Editor’s note: This enthusiastic article was written some time ago, when the W.M.P. Concert Hall was at the height of its activity. Sadly it is only a memory now. Emmanuel Gradoux-Matt found it necessary to close his business, and a new owner of the building has decided to gut the premises. The elegant little hall, when I last saw it, was a chaotic demolition site. I believe it is important for you, our readers, to know about this brave enterprise, which was a valuable asset to Manhattan and to its neighborhood, the area around 28th Street and Madison Avenue, a part of the city rather sparse in cultural amenities, in spite of the wonderful Little Church Around the Corner.
If you’re convinced you’ve visited every major live-performance venue for the best in classical music in New York City, well, music-lovers, have I got good news. I’m happy to announce another cardinal direction to add to your compass rose (besides Lincoln Center, Carnegie Hall, and the 92nd Street Y), start heading South. Yes, South! Serious chamber lovers, violin aficionados, and Maverick Festival-ers can now put Workshop for Music Performance (W.M.P.) Concert Hall on your radar for exquisite classical music. It’s a hidden gem on a short not-so-hidden block on East 28th (between Madison and Park) across from the CBS News building. If you’re in the neighborhood at 12:30 on a Monday, drop in to a wonderful concert series called “Strad for Lunch”.
Workshop for Music Performance is the mastermind idea of Emmanuel Gradoux-Matt, master violinmaker and manager. Starting last September (advertising on a makeshift sidewalk board) and continuing for the past several months, the most amazing young performing artists of our day, already well-heeled in their careers, give a violin concert playing a Stradivarius violin. Of course, any violinist would jump at the chance to play on a Strad. But I’ve noticed they are as honored to play the instrument as we the audience are to listen to their glorious music. Usually they are recommended graduates of the local music schools such as Julliard, Mannes and Indiana University, by their teachers (Maestro Albert Markov, for example), or are simply regular clients who bring their instruments to Mr. Gradoux-Matt’s workshop for repair. These days a musician cannot afford to own a Strad outright; the cost is prohibitive. Strads are sometimes loaned out for a particular concert which may lead to a sale. But now corporate sponsorship or a private individual must be involved in the ownership of these works of art. Indeed, that is what they are——fine works of art. So it’s extraordinary to be able to hear an actual Strad have life breathed into it every week by wonderful violinists for our enjoyment and to the satisfaction of the artist. The Smithsonian Institution sponsors a similar series. Perhaps if J. Kenneth Moore, Curator in Charge of the Department of Musical Instruments at the Metropolitan Museum, would visit a Strad for Lunch concert once, the kernel would be planted to begin such a program at the Met. They have no less than 3 Strads (dating 1693, 1694, and 1717, the Golden period), a violin by Amati (ca. 1560) and Joachim Tielke (ca. 1685), among other works of musical art. If Mr. Gradoux-Matt gave the thumbs-up after a quick inspection and young virtuoso(s) engaged to play, more people would come to understand why these works of art are kept behind glass. Even better, it would bring music-lovers to the museum.) At Strad for Lunch, there’s a new performer every week. Paolo Alberghini, the Sales Manager and Music Director of the series is in charge of booking the artists, managing to locate just the right Monday a violinist and pianist (or a trio or quartet) can squeeze a concert hour into his or her whirlwind international schedule. I’ve been avidly attending “Strad for Lunch” for weeks, and am stunned by how many excellent musicians there are in our midst! (“Where do you get all these great violinists?” “Go outside and throw a stick, you’ll hit one!” a staff member joked.) But that’s not quite true about these artists.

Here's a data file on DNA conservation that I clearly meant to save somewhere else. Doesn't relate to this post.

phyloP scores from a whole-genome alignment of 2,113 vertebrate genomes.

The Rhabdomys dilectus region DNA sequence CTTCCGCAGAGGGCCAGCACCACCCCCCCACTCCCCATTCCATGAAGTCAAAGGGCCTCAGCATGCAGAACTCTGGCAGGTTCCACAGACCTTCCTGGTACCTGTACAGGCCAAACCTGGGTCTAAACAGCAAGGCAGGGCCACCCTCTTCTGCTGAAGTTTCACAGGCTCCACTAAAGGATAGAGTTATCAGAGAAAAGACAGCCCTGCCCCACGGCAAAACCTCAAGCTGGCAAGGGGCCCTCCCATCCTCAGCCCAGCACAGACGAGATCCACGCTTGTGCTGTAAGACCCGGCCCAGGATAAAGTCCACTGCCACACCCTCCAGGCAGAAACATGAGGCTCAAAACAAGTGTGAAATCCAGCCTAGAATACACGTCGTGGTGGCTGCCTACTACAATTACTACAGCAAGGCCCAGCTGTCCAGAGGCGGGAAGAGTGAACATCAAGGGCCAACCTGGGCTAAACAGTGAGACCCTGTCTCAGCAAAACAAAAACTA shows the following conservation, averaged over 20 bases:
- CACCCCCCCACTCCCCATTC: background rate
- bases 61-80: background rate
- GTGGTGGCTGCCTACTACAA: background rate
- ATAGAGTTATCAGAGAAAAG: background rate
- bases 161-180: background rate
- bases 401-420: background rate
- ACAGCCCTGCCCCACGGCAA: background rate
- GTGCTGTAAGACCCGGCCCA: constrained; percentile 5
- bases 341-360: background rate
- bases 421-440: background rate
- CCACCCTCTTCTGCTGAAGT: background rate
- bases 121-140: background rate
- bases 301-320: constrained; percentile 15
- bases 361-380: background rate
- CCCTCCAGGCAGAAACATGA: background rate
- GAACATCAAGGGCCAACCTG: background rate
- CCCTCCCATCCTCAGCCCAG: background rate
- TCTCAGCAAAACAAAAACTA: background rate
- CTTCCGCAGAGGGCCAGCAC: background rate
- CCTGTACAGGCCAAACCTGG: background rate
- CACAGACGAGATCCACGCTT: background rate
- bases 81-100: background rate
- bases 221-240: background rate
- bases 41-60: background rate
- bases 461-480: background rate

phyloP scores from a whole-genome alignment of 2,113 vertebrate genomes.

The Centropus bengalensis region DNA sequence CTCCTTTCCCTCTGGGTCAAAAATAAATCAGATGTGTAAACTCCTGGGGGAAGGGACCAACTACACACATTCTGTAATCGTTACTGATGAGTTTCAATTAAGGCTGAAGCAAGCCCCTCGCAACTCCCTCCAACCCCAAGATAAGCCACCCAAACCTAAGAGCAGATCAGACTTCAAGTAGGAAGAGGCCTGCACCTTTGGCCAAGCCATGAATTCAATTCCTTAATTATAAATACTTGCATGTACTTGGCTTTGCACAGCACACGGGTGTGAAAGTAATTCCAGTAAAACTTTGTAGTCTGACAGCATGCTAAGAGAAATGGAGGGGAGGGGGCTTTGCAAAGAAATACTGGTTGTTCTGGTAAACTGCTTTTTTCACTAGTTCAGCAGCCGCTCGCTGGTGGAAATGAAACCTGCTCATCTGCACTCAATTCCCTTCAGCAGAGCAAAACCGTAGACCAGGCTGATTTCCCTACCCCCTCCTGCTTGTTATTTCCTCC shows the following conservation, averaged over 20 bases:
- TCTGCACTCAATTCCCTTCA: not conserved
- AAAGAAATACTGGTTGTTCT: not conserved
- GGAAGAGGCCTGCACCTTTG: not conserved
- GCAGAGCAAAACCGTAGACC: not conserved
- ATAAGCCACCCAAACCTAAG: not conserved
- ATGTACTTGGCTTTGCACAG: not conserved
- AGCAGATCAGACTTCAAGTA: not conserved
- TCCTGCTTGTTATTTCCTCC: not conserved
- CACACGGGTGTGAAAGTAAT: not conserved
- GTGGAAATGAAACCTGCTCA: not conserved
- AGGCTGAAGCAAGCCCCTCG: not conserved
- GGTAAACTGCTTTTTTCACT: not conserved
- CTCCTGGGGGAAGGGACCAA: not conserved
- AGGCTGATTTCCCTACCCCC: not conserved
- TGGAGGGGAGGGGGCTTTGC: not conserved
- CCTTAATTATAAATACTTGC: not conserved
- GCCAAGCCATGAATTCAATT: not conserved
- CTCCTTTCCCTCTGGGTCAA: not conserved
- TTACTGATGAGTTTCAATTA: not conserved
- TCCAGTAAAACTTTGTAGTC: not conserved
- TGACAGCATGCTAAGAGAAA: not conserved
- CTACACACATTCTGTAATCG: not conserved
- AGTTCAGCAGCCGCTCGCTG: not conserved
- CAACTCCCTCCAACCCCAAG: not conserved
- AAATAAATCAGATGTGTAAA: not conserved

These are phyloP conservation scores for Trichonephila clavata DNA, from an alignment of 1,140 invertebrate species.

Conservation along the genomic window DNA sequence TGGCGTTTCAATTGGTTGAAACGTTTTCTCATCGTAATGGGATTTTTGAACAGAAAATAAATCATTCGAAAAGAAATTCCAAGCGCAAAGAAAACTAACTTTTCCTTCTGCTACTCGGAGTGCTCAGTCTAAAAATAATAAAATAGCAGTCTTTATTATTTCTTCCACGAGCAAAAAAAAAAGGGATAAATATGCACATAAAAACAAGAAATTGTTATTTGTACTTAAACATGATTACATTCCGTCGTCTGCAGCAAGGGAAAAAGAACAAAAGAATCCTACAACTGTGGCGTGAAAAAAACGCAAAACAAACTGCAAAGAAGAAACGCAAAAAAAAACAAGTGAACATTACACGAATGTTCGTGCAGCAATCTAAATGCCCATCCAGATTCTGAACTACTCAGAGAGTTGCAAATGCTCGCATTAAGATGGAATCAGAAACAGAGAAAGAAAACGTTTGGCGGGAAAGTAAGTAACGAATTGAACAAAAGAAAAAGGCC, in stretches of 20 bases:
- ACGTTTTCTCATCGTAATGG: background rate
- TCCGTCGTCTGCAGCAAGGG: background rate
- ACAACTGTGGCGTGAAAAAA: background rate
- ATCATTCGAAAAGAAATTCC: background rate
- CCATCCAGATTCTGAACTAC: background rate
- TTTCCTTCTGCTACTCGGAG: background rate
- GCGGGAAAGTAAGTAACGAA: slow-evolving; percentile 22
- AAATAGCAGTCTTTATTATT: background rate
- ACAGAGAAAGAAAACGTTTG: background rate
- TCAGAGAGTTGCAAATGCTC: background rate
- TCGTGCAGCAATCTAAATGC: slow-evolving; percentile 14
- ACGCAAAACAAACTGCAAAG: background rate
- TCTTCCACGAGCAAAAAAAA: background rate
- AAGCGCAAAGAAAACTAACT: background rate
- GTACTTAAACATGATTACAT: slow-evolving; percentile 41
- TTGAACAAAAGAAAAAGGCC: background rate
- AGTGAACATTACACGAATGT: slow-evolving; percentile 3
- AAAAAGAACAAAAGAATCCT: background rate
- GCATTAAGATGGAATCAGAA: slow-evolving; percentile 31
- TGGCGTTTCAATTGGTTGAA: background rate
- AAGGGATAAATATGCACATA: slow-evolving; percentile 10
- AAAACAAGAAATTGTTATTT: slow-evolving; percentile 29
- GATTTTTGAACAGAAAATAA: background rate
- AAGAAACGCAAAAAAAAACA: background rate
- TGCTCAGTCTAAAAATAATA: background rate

When you enter the hall, not only do you realize you’re in a sound-proof acoustically-tested chamber, but the decorations transport you to the 19th century, a time when live music and playing for one another was a part of everyday life among musicians and music-loving friends. In muted tones with a huge crystal chandelier and crystal wall sconces, the audience is supplied with Georgian-style chairs and some winged-back armchairs. With one wall flanked with enormous gilt mirrors resting on wainscoting, the twinkling room spans about the length and width of a one-bedroom apartment. The amazing climate-controlled environment (quite pleasant in July) makes one feel like we’re in a fancy smart room or a very private toney auction gallery. A small stage sits at the far end, draped with a luxurious blue curtain, setting off the shiny black Bösendorfer. This piano at 7’4” sounds amazing and beautifully complements every performance. A couple of incandescent lamps and an antique music stand complete the ensemble. The furniture lends a quiet dignity to the presentation. But frankly, if the exalted décor elevates you to a higher level, it all falls away once the first note of beautiful music begins.